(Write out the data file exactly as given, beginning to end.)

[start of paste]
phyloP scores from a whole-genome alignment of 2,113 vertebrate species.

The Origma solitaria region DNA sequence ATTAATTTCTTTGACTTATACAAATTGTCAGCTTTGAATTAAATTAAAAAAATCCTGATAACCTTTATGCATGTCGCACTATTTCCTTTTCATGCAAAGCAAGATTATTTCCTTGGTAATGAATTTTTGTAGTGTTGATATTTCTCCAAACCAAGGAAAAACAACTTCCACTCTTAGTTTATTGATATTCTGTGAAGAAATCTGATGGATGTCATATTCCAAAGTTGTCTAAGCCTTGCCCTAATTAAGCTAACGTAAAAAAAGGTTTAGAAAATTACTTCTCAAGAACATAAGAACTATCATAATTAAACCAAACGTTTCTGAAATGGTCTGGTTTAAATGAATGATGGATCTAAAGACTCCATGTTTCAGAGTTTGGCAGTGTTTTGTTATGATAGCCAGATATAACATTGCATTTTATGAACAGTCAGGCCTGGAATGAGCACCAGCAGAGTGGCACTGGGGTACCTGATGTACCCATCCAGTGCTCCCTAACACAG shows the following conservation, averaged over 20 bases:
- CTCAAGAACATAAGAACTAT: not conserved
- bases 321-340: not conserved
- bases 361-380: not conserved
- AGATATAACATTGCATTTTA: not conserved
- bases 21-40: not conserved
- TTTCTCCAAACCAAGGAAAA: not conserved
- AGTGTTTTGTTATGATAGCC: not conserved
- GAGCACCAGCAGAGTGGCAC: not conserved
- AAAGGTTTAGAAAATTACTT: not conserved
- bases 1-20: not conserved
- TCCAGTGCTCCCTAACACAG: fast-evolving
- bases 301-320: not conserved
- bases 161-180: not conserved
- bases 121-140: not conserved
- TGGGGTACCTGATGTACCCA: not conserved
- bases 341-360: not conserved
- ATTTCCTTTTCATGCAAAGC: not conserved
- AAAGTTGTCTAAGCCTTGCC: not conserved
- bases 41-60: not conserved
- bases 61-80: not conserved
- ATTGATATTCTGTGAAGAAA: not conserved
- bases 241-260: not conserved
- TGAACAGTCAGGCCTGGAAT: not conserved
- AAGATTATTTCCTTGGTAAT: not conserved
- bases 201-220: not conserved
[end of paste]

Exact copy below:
phyloP scores from a whole-genome alignment of 2,113 vertebrate species.

The Origma solitaria region DNA sequence ATTAATTTCTTTGACTTATACAAATTGTCAGCTTTGAATTAAATTAAAAAAATCCTGATAACCTTTATGCATGTCGCACTATTTCCTTTTCATGCAAAGCAAGATTATTTCCTTGGTAATGAATTTTTGTAGTGTTGATATTTCTCCAAACCAAGGAAAAACAACTTCCACTCTTAGTTTATTGATATTCTGTGAAGAAATCTGATGGATGTCATATTCCAAAGTTGTCTAAGCCTTGCCCTAATTAAGCTAACGTAAAAAAAGGTTTAGAAAATTACTTCTCAAGAACATAAGAACTATCATAATTAAACCAAACGTTTCTGAAATGGTCTGGTTTAAATGAATGATGGATCTAAAGACTCCATGTTTCAGAGTTTGGCAGTGTTTTGTTATGATAGCCAGATATAACATTGCATTTTATGAACAGTCAGGCCTGGAATGAGCACCAGCAGAGTGGCACTGGGGTACCTGATGTACCCATCCAGTGCTCCCTAACACAG shows the following conservation, averaged over 20 bases:
- CTCAAGAACATAAGAACTAT: not conserved
- bases 321-340: not conserved
- bases 361-380: not conserved
- AGATATAACATTGCATTTTA: not conserved
- bases 21-40: not conserved
- TTTCTCCAAACCAAGGAAAA: not conserved
- AGTGTTTTGTTATGATAGCC: not conserved
- GAGCACCAGCAGAGTGGCAC: not conserved
- AAAGGTTTAGAAAATTACTT: not conserved
- bases 1-20: not conserved
- TCCAGTGCTCCCTAACACAG: fast-evolving
- bases 301-320: not conserved
- bases 161-180: not conserved
- bases 121-140: not conserved
- TGGGGTACCTGATGTACCCA: not conserved
- bases 341-360: not conserved
- ATTTCCTTTTCATGCAAAGC: not conserved
- AAAGTTGTCTAAGCCTTGCC: not conserved
- bases 41-60: not conserved
- bases 61-80: not conserved
- ATTGATATTCTGTGAAGAAA: not conserved
- bases 241-260: not conserved
- TGAACAGTCAGGCCTGGAAT: not conserved
- AAGATTATTTCCTTGGTAAT: not conserved
- bases 201-220: not conserved